In the event that one day you find your own website under attack, here’s what you need to know: What follows is a step-by-step tutorial of how to defend your own website against a negative SEO attack.
1. Get a list of all of your backlinks. You can also look at the links to your site in GSC.Ahrefs’ Site Explorer or MajesticYou can use a tool like
Tip: If the attack is ongoing and you want to make sure you identify all of the bad links, we recommend checking your links with at least two different tools. No one tool will catch all the links and GSC lags behind a few days, so from experience we suggest checking on several tools.
2. ”Make sure you use a view showing “one backlink per domain.
When your website is under attack, there are often many different links pointing to your site from the same domain. There is no need to export 6000 links if they are all only coming from 500 different domains.
3. Export the backlinks to Excel.
shows the referring domain.Domain shows the exact link destination and Source URLThis will give you a table with every detail about the backlinks (anchor text, follow, no-follow, trust flow, first index date, last seen, type of link etc.) While on a normal day you’d be checking and evaluating the links one-by-one and looking at trust flow etc., a negative SEO attack is a special occasion. Desperate times call for desperate measures! In this case, you should only look at two columns, SourceURL and Domain
4. Identify the domains that are NOT spam.
Be sure to remove them from your spreadsheet. You want to produce a list that includes only the spammy domains with links pointing to your site. Note: Spam can come in many forms but usually it is from irrelevant sites, sites full of gibberish or places where your site is linked to in a comment. If you are unsure whether a link is bad or not, visit the website listed in the Source URL column and check the content. You should be able to tell immediately whether or not the site is relevant or reputable.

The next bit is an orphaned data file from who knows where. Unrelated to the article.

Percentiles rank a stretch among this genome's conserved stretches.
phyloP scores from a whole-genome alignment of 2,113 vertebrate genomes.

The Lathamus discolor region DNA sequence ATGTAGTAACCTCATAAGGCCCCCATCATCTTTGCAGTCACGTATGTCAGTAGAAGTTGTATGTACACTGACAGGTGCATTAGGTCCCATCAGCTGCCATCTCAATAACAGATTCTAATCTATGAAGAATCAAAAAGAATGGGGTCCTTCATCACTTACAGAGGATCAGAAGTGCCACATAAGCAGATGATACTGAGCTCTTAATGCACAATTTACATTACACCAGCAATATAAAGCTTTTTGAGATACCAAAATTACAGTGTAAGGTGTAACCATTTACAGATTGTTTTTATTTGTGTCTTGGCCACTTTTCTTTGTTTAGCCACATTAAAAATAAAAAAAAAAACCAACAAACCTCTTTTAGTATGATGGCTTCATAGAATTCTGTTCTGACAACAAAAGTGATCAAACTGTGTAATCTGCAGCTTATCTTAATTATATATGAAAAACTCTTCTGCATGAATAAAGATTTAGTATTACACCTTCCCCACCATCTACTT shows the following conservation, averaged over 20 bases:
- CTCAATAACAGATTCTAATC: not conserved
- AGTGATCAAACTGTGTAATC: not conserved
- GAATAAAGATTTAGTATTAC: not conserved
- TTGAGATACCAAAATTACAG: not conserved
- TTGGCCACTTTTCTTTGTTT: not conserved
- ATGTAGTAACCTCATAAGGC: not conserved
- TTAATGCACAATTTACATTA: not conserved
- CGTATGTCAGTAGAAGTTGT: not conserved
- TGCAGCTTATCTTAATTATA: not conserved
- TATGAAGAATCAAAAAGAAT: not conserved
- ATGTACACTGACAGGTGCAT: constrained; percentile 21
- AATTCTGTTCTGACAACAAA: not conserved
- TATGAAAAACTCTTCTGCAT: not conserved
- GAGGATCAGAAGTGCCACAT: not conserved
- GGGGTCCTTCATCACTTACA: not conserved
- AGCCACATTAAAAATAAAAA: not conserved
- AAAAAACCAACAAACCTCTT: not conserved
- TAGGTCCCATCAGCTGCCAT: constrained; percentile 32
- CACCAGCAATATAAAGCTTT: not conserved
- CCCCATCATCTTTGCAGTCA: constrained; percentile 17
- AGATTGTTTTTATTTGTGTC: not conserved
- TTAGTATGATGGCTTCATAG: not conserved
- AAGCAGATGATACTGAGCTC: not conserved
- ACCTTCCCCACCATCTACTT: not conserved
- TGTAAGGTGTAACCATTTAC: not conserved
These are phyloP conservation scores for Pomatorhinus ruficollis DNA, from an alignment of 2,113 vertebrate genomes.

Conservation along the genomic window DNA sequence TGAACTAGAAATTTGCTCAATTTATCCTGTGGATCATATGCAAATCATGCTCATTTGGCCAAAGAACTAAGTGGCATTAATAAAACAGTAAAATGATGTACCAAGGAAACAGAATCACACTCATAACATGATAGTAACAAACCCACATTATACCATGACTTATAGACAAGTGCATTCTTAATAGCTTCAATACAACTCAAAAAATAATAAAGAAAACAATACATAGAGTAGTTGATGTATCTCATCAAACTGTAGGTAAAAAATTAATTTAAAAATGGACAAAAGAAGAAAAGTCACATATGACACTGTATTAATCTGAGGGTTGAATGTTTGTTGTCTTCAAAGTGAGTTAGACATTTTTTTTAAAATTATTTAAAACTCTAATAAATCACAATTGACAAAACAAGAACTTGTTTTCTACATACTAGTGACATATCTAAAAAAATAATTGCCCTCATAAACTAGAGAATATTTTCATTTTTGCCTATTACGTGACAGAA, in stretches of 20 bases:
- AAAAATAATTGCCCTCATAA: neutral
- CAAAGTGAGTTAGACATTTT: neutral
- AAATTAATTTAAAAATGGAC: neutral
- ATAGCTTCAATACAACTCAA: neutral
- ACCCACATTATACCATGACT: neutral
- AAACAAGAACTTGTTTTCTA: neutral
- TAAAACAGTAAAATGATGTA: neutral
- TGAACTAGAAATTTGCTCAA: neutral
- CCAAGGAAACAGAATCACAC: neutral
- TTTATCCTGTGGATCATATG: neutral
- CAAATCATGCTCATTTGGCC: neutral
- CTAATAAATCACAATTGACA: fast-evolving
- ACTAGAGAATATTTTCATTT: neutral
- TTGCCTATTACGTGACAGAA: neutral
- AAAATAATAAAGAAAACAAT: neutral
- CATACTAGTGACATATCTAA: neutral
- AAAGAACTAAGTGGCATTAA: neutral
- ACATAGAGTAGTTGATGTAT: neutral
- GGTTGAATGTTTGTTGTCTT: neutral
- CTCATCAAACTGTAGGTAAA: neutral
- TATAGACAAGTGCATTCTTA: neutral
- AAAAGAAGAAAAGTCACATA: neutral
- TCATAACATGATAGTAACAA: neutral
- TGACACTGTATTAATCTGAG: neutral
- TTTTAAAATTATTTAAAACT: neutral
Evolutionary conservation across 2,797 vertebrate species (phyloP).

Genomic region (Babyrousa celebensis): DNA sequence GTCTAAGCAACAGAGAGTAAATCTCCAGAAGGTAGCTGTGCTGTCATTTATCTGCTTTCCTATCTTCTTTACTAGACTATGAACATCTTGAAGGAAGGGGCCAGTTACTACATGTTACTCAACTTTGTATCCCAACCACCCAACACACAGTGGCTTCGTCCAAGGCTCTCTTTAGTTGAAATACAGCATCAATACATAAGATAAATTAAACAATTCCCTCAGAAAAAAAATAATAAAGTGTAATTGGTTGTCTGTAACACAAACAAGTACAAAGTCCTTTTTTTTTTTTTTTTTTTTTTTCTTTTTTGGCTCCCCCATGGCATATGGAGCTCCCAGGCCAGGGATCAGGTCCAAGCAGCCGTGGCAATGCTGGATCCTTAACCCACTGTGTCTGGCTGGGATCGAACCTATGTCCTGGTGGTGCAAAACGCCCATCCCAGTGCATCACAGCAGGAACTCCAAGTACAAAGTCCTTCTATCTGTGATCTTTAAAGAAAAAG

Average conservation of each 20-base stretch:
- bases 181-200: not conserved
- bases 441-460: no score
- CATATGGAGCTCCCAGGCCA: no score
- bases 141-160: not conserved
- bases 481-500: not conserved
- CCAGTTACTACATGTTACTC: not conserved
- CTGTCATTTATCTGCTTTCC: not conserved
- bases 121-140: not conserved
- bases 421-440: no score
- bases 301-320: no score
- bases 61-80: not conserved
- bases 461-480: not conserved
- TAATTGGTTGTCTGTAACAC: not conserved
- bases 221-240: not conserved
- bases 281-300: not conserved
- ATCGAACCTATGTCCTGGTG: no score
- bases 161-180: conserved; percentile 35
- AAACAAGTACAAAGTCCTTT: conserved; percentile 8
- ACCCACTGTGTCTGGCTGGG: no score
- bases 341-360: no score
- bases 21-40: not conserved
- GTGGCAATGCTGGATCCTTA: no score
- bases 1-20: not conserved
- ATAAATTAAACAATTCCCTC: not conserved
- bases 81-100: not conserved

5. Get the format right. In order for Google to understand that you want to disavow a whole domain, you need to write it in the following format: “domain:[referring domain name]” To do so, you can use the concatenate formula to combine the text, write “domain:” into a column next to the referring domains column. (In our example below, it’s column F.)
Drag it down to the end of your list or simply double click on the bottom right corner of the cell to get the same value in all the cells in column F. Now write =CONCATENATE(F2,E2), (F2=domain name E2=domain:) in the third column (In our example below, it’s column G), enter and apply the formula to all the domains. Copy the column with the formula and paste it again only as values. (paste special - values only).
6. Delete all columns except for “domain:[referring domain name].” Your spreadsheet should now have just one column of data, in Column A, that includes the information from domain:[referring domain name] (In the screenshot above, that would be the data you see in Column G, before we have deleted the other columns.) That way, you will be left with a list of the referring domains that you do not want your site to be associated with.
Note: Generally it is OK to disavow links on a per URL basis, but if you’re under attack it will save you a lot of time and energy to disavow on a per domain basis.
7. Save your spreadsheet as a text file (.txt) Be sure it is encoded in UTF-8 or 7-bit ASCII. Google is very specific about this. This spreadsheet is your disavow file.
Tip: Save another version of your spreadsheet as a regular .xls file. That way, you can easily add more bad domains and disavow them as you find them. When adding more domains to your spreadsheet, make sure there are no duplicates! You can use the “Remove Duplicates” function in Excel (Data → Remove Duplicates). If you are using the Ahrefs tool, this is all a bit more streamlined. You can manage your list of links under “Disavow Links.”
9. Click on “Disavow Links” and choose your txt file.
10. Submit. That’s it! You should see a message that says, “You successfully uploaded a disavow links file... “
Keep in mind that if your site is under attack, we recommend repeating this process on a daily basis for as long as you continue to discover new, bad links.
Note that each time you upload a new disavow file, it will automatically overwrite the previous file. Therefore, be sure to upload a continuous file with all your backlinks and not just the new ones. Also, remember to always get the file type and encoding just right and do not include any duplicate sites on your list. Finally, don’t disavow any good links! It would be a shame to disavow a link that is helping your rank!